Hoi An is the city that many travellers to Vietnam fall in love with. Over the course of a few days, let this beautiful, yellow-walled city charm you with its relaxed atmosphere.
It hardly comes as a surprise that the ancient city of Hoi An has been listed as a UNESCO World Heritage Site in 1999. Its architecture is a wonderful mix of Chinese, Japanese, and French colonial styles. The ancient city is concentrated mainly around the three streets along the banks of the river, where restaurants and shops abound. Although Hoi An is extremely popular with tourists, the city nonetheless exudes stillness and serenity. Cars are prohibited in the city centre, which provides relief for our eardrums.
To help you explore the cultural capital of Hoi An, the city offers a single ticket that gives you access to any five sites out of the fifteen that are on offer. This allows you to discover temples, historic houses, and museums. Hoi An is also well known for its tailors that make made-to-measure clothing! The results are amazing, the quality of the fabric - which is evidently "made in China" somewhat less so. Each evening, you can watch the lanterns that light up the river, or let a candle float across the water while making a wish.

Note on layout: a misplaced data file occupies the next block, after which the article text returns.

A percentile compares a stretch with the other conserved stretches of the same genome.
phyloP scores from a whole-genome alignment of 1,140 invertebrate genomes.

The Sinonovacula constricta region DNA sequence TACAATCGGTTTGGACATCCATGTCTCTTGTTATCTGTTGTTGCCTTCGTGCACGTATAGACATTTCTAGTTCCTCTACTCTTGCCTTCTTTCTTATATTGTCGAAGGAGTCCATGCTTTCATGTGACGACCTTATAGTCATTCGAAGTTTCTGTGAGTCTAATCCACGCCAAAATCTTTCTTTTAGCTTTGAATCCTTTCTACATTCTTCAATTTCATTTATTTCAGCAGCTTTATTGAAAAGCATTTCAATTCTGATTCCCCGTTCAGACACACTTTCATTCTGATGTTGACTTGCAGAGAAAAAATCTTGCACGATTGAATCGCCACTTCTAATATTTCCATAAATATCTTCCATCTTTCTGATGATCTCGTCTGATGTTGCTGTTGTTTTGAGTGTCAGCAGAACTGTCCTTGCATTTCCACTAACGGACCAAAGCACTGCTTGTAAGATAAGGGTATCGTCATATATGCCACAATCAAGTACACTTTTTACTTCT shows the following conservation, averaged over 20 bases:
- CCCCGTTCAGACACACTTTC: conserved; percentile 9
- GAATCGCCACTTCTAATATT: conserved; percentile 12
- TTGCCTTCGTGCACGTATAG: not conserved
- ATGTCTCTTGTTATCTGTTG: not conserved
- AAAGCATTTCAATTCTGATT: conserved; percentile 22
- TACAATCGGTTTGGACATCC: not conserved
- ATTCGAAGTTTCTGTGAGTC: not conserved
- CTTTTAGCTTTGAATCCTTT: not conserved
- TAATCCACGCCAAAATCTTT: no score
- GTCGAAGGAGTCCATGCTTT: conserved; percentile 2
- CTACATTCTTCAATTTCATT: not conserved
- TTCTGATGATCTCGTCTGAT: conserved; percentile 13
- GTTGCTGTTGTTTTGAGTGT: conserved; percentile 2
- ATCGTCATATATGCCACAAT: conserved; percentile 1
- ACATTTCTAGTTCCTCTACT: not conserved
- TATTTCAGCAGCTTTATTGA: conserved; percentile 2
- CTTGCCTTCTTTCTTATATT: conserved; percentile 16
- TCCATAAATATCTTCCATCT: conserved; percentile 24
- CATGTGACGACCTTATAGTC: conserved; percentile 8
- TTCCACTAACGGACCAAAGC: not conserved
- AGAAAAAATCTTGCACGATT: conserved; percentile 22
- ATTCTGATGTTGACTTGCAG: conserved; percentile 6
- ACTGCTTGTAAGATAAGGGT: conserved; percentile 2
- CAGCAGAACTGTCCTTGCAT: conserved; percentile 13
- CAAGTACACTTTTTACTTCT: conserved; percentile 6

The charms of Hoi An are not limited to its unusual architecture. It is THE city for foodies. Its fine gastronomy will delight your taste buds at every meal. The city's restaurants offer all the region's culinary specialities as well as cooking courses. You'll learn to prepare wontons, which are noodle dumplings stuffed with crab, tomato, and onions, and banh xeo (yellow, crispy pancakes stuffed with meat or tofu and wrapped in leafy greens) or white roses (stuffed steamed noodle dumplings). They are ideal for impressing your friends and family upon your return from your trip to Vietnam.
As for the area surrounding Hoi An, it simply demands to be explored! A few kilometres from the city centre, you'll find Cua Dai Beach and An Bang Beach. The first of these is edged with luxury hotels and the second is less focused on tourism, less developed and more local. While taking a scooter trip, you can also head deep into the rice paddies in the area around Hoi An. As you turn a bend in the road, you may encounter locals hard at work, smiling children, or fishermen.
Located 55 km from Hoi An, My Son is one of Vietnam's oldest archaeological sites. Listed as a UNESCO World Heritage Site since 1999, this ancient religious stronghold of the Cham Kingdom was inhabited from the eighth to fifteenth centuries by high-ranking people before being abandoned as a result of the civilisation's decline. Those who are fond of the temples of Angkor Wat, and Chinese history enthusiasts, will love it here. My Son sticks in your memory thanks to its intricate carvings and its refined style. You can finish your visit by viewing the two expositions that tell the story of the site and its origins.
The only disadvantage of My Son is how difficult it is to get there. If tours are organised, you can make your own way there by scooter, provided you have a detailed map of the surrounding area. If you arrive there in late morning, you may find that you have the site all to yourself. A mystical atmosphere